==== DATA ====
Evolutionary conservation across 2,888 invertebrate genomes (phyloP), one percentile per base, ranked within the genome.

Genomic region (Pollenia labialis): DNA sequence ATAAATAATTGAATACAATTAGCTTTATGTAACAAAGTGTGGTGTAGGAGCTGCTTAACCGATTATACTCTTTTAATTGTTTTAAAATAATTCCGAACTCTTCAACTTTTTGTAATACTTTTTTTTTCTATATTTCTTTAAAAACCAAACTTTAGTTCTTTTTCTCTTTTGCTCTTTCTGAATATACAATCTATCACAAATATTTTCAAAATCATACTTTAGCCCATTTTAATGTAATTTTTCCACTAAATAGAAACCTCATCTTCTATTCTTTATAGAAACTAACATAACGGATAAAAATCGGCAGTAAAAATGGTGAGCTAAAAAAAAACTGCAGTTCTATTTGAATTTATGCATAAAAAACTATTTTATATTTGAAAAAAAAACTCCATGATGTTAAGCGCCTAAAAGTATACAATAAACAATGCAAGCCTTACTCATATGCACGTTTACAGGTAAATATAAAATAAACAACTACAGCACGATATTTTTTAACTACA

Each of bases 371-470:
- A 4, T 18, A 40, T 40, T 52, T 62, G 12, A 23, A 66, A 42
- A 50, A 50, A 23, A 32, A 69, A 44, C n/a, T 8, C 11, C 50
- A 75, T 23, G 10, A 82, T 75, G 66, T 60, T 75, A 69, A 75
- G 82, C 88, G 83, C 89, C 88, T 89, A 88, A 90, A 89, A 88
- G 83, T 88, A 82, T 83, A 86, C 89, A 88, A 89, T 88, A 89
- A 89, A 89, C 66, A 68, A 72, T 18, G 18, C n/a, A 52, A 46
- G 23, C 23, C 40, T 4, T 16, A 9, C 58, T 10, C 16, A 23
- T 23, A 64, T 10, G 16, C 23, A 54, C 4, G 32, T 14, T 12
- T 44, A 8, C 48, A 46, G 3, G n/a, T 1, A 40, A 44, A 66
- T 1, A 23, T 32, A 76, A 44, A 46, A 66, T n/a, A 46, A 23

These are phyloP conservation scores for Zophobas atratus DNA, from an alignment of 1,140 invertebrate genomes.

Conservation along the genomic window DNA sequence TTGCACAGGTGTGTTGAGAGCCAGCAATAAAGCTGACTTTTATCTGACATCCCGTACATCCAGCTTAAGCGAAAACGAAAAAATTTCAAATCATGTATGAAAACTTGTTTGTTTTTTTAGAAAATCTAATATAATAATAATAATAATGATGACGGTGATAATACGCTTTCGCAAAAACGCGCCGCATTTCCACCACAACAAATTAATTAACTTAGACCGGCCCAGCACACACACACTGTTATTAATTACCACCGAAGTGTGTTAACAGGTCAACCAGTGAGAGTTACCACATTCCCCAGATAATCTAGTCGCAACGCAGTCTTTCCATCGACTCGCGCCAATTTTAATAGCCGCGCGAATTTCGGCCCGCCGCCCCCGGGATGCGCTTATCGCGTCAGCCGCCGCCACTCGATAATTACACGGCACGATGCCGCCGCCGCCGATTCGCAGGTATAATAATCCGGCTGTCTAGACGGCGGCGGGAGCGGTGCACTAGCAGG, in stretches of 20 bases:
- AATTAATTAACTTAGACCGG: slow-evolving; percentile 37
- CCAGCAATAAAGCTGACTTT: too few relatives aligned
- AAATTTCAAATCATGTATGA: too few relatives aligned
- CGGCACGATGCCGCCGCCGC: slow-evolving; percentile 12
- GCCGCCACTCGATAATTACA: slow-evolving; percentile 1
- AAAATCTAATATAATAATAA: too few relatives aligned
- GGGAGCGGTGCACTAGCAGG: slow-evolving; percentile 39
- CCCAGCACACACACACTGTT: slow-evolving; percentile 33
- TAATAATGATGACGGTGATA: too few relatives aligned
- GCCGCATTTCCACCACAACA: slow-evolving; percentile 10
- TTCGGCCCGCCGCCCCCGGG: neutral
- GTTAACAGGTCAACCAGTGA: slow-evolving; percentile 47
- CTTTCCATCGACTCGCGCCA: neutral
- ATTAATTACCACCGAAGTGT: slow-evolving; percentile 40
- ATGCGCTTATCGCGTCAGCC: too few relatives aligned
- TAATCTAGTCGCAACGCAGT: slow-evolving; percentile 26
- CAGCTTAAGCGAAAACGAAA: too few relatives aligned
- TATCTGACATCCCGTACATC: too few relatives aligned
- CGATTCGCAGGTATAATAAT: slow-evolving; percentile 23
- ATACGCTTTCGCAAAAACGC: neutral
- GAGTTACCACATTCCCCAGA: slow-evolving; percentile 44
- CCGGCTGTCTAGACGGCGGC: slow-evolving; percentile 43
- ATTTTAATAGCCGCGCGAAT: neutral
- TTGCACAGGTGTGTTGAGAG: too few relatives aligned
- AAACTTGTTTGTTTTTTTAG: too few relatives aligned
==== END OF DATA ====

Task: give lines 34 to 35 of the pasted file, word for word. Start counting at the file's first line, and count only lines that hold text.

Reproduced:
- CGATTCGCAGGTATAATAAT: slow-evolving; percentile 23
- ATACGCTTTCGCAAAAACGC: neutral